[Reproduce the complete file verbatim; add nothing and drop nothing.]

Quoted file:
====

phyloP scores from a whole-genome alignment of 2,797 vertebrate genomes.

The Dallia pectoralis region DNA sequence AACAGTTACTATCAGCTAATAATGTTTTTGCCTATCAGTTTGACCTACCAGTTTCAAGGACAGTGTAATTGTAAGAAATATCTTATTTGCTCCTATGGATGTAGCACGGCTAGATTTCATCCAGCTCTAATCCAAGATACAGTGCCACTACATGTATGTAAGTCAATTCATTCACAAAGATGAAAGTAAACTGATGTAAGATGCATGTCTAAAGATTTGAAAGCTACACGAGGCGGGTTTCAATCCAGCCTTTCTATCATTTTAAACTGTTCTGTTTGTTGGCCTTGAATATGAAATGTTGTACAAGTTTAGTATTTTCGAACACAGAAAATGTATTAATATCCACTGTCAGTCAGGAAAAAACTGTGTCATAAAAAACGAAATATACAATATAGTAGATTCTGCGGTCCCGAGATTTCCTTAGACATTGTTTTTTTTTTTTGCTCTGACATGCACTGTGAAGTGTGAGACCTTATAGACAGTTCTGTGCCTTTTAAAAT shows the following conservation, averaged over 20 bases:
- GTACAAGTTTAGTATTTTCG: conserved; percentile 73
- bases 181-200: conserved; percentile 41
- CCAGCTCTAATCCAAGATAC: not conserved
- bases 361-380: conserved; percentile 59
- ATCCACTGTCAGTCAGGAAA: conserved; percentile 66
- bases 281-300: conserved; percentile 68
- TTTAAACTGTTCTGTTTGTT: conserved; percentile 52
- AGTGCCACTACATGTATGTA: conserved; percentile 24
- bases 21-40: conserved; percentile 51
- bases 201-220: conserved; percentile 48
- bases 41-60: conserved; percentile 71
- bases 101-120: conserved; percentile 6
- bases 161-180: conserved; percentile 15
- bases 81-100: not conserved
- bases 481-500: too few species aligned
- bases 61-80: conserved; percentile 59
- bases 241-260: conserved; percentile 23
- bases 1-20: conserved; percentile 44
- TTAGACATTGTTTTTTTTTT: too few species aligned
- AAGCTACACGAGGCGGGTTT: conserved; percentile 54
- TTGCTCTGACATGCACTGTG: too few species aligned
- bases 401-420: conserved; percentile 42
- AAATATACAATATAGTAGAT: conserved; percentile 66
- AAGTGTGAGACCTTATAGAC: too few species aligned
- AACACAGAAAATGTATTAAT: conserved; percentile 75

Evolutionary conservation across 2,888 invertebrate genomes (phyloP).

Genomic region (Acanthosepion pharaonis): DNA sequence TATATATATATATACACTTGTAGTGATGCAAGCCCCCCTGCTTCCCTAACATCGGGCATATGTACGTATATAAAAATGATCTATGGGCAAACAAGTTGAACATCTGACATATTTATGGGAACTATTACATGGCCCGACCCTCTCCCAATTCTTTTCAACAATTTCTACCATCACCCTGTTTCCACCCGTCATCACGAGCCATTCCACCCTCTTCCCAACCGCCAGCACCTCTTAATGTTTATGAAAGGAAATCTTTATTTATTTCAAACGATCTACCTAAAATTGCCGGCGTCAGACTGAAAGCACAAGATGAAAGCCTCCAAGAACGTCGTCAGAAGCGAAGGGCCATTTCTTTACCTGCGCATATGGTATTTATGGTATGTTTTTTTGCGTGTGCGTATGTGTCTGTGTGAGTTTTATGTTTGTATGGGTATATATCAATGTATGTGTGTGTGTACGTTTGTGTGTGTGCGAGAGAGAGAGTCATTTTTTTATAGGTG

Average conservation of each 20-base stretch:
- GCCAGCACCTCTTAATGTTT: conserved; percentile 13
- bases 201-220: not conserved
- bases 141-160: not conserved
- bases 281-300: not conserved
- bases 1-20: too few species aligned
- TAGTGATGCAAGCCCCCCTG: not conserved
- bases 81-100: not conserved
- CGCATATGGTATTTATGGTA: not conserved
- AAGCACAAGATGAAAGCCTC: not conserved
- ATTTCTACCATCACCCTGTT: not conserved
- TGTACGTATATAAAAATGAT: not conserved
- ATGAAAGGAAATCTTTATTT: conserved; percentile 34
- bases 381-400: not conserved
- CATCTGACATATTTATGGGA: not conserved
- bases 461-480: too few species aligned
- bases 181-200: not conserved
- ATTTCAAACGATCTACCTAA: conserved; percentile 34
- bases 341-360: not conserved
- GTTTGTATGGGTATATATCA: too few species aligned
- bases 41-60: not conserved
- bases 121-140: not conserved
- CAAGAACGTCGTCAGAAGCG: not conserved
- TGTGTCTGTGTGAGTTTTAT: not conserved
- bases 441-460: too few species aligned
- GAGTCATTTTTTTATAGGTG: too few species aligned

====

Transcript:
phyloP scores from a whole-genome alignment of 2,797 vertebrate genomes.

The Dallia pectoralis region DNA sequence AACAGTTACTATCAGCTAATAATGTTTTTGCCTATCAGTTTGACCTACCAGTTTCAAGGACAGTGTAATTGTAAGAAATATCTTATTTGCTCCTATGGATGTAGCACGGCTAGATTTCATCCAGCTCTAATCCAAGATACAGTGCCACTACATGTATGTAAGTCAATTCATTCACAAAGATGAAAGTAAACTGATGTAAGATGCATGTCTAAAGATTTGAAAGCTACACGAGGCGGGTTTCAATCCAGCCTTTCTATCATTTTAAACTGTTCTGTTTGTTGGCCTTGAATATGAAATGTTGTACAAGTTTAGTATTTTCGAACACAGAAAATGTATTAATATCCACTGTCAGTCAGGAAAAAACTGTGTCATAAAAAACGAAATATACAATATAGTAGATTCTGCGGTCCCGAGATTTCCTTAGACATTGTTTTTTTTTTTTGCTCTGACATGCACTGTGAAGTGTGAGACCTTATAGACAGTTCTGTGCCTTTTAAAAT shows the following conservation, averaged over 20 bases:
- GTACAAGTTTAGTATTTTCG: conserved; percentile 73
- bases 181-200: conserved; percentile 41
- CCAGCTCTAATCCAAGATAC: not conserved
- bases 361-380: conserved; percentile 59
- ATCCACTGTCAGTCAGGAAA: conserved; percentile 66
- bases 281-300: conserved; percentile 68
- TTTAAACTGTTCTGTTTGTT: conserved; percentile 52
- AGTGCCACTACATGTATGTA: conserved; percentile 24
- bases 21-40: conserved; percentile 51
- bases 201-220: conserved; percentile 48
- bases 41-60: conserved; percentile 71
- bases 101-120: conserved; percentile 6
- bases 161-180: conserved; percentile 15
- bases 81-100: not conserved
- bases 481-500: too few species aligned
- bases 61-80: conserved; percentile 59
- bases 241-260: conserved; percentile 23
- bases 1-20: conserved; percentile 44
- TTAGACATTGTTTTTTTTTT: too few species aligned
- AAGCTACACGAGGCGGGTTT: conserved; percentile 54
- TTGCTCTGACATGCACTGTG: too few species aligned
- bases 401-420: conserved; percentile 42
- AAATATACAATATAGTAGAT: conserved; percentile 66
- AAGTGTGAGACCTTATAGAC: too few species aligned
- AACACAGAAAATGTATTAAT: conserved; percentile 75

Evolutionary conservation across 2,888 invertebrate genomes (phyloP).

Genomic region (Acanthosepion pharaonis): DNA sequence TATATATATATATACACTTGTAGTGATGCAAGCCCCCCTGCTTCCCTAACATCGGGCATATGTACGTATATAAAAATGATCTATGGGCAAACAAGTTGAACATCTGACATATTTATGGGAACTATTACATGGCCCGACCCTCTCCCAATTCTTTTCAACAATTTCTACCATCACCCTGTTTCCACCCGTCATCACGAGCCATTCCACCCTCTTCCCAACCGCCAGCACCTCTTAATGTTTATGAAAGGAAATCTTTATTTATTTCAAACGATCTACCTAAAATTGCCGGCGTCAGACTGAAAGCACAAGATGAAAGCCTCCAAGAACGTCGTCAGAAGCGAAGGGCCATTTCTTTACCTGCGCATATGGTATTTATGGTATGTTTTTTTGCGTGTGCGTATGTGTCTGTGTGAGTTTTATGTTTGTATGGGTATATATCAATGTATGTGTGTGTGTACGTTTGTGTGTGTGCGAGAGAGAGAGTCATTTTTTTATAGGTG

Average conservation of each 20-base stretch:
- GCCAGCACCTCTTAATGTTT: conserved; percentile 13
- bases 201-220: not conserved
- bases 141-160: not conserved
- bases 281-300: not conserved
- bases 1-20: too few species aligned
- TAGTGATGCAAGCCCCCCTG: not conserved
- bases 81-100: not conserved
- CGCATATGGTATTTATGGTA: not conserved
- AAGCACAAGATGAAAGCCTC: not conserved
- ATTTCTACCATCACCCTGTT: not conserved
- TGTACGTATATAAAAATGAT: not conserved
- ATGAAAGGAAATCTTTATTT: conserved; percentile 34
- bases 381-400: not conserved
- CATCTGACATATTTATGGGA: not conserved
- bases 461-480: too few species aligned
- bases 181-200: not conserved
- ATTTCAAACGATCTACCTAA: conserved; percentile 34
- bases 341-360: not conserved
- GTTTGTATGGGTATATATCA: too few species aligned
- bases 41-60: not conserved
- bases 121-140: not conserved
- CAAGAACGTCGTCAGAAGCG: not conserved
- TGTGTCTGTGTGAGTTTTAT: not conserved
- bases 441-460: too few species aligned
- GAGTCATTTTTTTATAGGTG: too few species aligned